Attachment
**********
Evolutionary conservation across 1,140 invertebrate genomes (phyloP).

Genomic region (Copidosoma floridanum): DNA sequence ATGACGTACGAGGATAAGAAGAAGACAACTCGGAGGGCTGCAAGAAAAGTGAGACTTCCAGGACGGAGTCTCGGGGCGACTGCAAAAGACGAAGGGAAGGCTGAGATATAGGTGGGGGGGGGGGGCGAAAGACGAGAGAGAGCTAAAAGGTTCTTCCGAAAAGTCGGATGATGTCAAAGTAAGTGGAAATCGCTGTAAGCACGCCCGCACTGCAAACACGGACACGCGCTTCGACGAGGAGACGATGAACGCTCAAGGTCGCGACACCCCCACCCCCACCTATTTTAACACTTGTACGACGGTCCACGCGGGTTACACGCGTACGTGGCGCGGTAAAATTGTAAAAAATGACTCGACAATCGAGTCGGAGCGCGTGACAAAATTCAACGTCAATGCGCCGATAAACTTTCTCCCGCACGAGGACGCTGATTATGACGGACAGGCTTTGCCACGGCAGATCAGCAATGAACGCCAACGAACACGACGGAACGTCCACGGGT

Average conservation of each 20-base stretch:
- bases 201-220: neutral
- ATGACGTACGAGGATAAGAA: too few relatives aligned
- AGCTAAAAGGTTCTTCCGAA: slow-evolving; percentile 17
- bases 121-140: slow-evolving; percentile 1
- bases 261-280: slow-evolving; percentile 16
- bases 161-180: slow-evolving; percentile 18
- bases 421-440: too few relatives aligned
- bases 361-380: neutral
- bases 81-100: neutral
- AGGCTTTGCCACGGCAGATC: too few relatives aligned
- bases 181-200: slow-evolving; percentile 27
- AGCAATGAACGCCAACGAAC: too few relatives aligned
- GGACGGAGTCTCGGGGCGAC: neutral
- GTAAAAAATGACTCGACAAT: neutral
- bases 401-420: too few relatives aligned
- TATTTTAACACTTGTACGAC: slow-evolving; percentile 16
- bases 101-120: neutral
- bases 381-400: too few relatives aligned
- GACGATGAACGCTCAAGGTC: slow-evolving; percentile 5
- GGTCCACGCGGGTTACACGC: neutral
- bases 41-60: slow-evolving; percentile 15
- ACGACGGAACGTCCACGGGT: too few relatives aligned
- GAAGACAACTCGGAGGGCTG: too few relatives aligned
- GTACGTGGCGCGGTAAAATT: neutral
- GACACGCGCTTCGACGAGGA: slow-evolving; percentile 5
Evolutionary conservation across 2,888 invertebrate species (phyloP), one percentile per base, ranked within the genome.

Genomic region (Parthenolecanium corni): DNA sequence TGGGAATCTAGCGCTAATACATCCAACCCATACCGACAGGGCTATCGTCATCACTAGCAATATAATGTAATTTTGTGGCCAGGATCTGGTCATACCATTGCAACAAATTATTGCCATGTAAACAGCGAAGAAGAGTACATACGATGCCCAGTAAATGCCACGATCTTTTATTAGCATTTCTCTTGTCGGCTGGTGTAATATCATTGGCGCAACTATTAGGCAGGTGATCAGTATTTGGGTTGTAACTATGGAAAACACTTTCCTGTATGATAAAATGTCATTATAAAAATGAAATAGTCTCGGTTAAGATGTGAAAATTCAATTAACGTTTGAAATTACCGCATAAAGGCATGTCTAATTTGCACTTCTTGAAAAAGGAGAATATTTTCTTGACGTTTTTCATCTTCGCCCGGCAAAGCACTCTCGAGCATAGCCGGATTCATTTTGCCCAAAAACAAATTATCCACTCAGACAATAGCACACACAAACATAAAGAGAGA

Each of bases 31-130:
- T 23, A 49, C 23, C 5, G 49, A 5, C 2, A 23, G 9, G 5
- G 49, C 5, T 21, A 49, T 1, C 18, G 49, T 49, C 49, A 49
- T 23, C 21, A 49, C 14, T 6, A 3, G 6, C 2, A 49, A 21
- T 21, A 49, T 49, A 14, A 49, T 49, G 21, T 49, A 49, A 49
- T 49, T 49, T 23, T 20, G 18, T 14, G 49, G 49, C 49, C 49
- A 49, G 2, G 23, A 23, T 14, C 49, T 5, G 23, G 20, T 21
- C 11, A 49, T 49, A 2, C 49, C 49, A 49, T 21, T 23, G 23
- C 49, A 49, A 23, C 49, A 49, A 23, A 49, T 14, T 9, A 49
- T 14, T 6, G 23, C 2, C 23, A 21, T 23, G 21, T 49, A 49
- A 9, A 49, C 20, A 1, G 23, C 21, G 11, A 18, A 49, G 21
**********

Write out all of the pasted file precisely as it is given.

Evolutionary conservation across 1,140 invertebrate genomes (phyloP).

Genomic region (Copidosoma floridanum): DNA sequence ATGACGTACGAGGATAAGAAGAAGACAACTCGGAGGGCTGCAAGAAAAGTGAGACTTCCAGGACGGAGTCTCGGGGCGACTGCAAAAGACGAAGGGAAGGCTGAGATATAGGTGGGGGGGGGGGGCGAAAGACGAGAGAGAGCTAAAAGGTTCTTCCGAAAAGTCGGATGATGTCAAAGTAAGTGGAAATCGCTGTAAGCACGCCCGCACTGCAAACACGGACACGCGCTTCGACGAGGAGACGATGAACGCTCAAGGTCGCGACACCCCCACCCCCACCTATTTTAACACTTGTACGACGGTCCACGCGGGTTACACGCGTACGTGGCGCGGTAAAATTGTAAAAAATGACTCGACAATCGAGTCGGAGCGCGTGACAAAATTCAACGTCAATGCGCCGATAAACTTTCTCCCGCACGAGGACGCTGATTATGACGGACAGGCTTTGCCACGGCAGATCAGCAATGAACGCCAACGAACACGACGGAACGTCCACGGGT

Average conservation of each 20-base stretch:
- bases 201-220: neutral
- ATGACGTACGAGGATAAGAA: too few relatives aligned
- AGCTAAAAGGTTCTTCCGAA: slow-evolving; percentile 17
- bases 121-140: slow-evolving; percentile 1
- bases 261-280: slow-evolving; percentile 16
- bases 161-180: slow-evolving; percentile 18
- bases 421-440: too few relatives aligned
- bases 361-380: neutral
- bases 81-100: neutral
- AGGCTTTGCCACGGCAGATC: too few relatives aligned
- bases 181-200: slow-evolving; percentile 27
- AGCAATGAACGCCAACGAAC: too few relatives aligned
- GGACGGAGTCTCGGGGCGAC: neutral
- GTAAAAAATGACTCGACAAT: neutral
- bases 401-420: too few relatives aligned
- TATTTTAACACTTGTACGAC: slow-evolving; percentile 16
- bases 101-120: neutral
- bases 381-400: too few relatives aligned
- GACGATGAACGCTCAAGGTC: slow-evolving; percentile 5
- GGTCCACGCGGGTTACACGC: neutral
- bases 41-60: slow-evolving; percentile 15
- ACGACGGAACGTCCACGGGT: too few relatives aligned
- GAAGACAACTCGGAGGGCTG: too few relatives aligned
- GTACGTGGCGCGGTAAAATT: neutral
- GACACGCGCTTCGACGAGGA: slow-evolving; percentile 5
Evolutionary conservation across 2,888 invertebrate species (phyloP), one percentile per base, ranked within the genome.

Genomic region (Parthenolecanium corni): DNA sequence TGGGAATCTAGCGCTAATACATCCAACCCATACCGACAGGGCTATCGTCATCACTAGCAATATAATGTAATTTTGTGGCCAGGATCTGGTCATACCATTGCAACAAATTATTGCCATGTAAACAGCGAAGAAGAGTACATACGATGCCCAGTAAATGCCACGATCTTTTATTAGCATTTCTCTTGTCGGCTGGTGTAATATCATTGGCGCAACTATTAGGCAGGTGATCAGTATTTGGGTTGTAACTATGGAAAACACTTTCCTGTATGATAAAATGTCATTATAAAAATGAAATAGTCTCGGTTAAGATGTGAAAATTCAATTAACGTTTGAAATTACCGCATAAAGGCATGTCTAATTTGCACTTCTTGAAAAAGGAGAATATTTTCTTGACGTTTTTCATCTTCGCCCGGCAAAGCACTCTCGAGCATAGCCGGATTCATTTTGCCCAAAAACAAATTATCCACTCAGACAATAGCACACACAAACATAAAGAGAGA

Each of bases 31-130:
- T 23, A 49, C 23, C 5, G 49, A 5, C 2, A 23, G 9, G 5
- G 49, C 5, T 21, A 49, T 1, C 18, G 49, T 49, C 49, A 49
- T 23, C 21, A 49, C 14, T 6, A 3, G 6, C 2, A 49, A 21
- T 21, A 49, T 49, A 14, A 49, T 49, G 21, T 49, A 49, A 49
- T 49, T 49, T 23, T 20, G 18, T 14, G 49, G 49, C 49, C 49
- A 49, G 2, G 23, A 23, T 14, C 49, T 5, G 23, G 20, T 21
- C 11, A 49, T 49, A 2, C 49, C 49, A 49, T 21, T 23, G 23
- C 49, A 49, A 23, C 49, A 49, A 23, A 49, T 14, T 9, A 49
- T 14, T 6, G 23, C 2, C 23, A 21, T 23, G 21, T 49, A 49
- A 9, A 49, C 20, A 1, G 23, C 21, G 11, A 18, A 49, G 21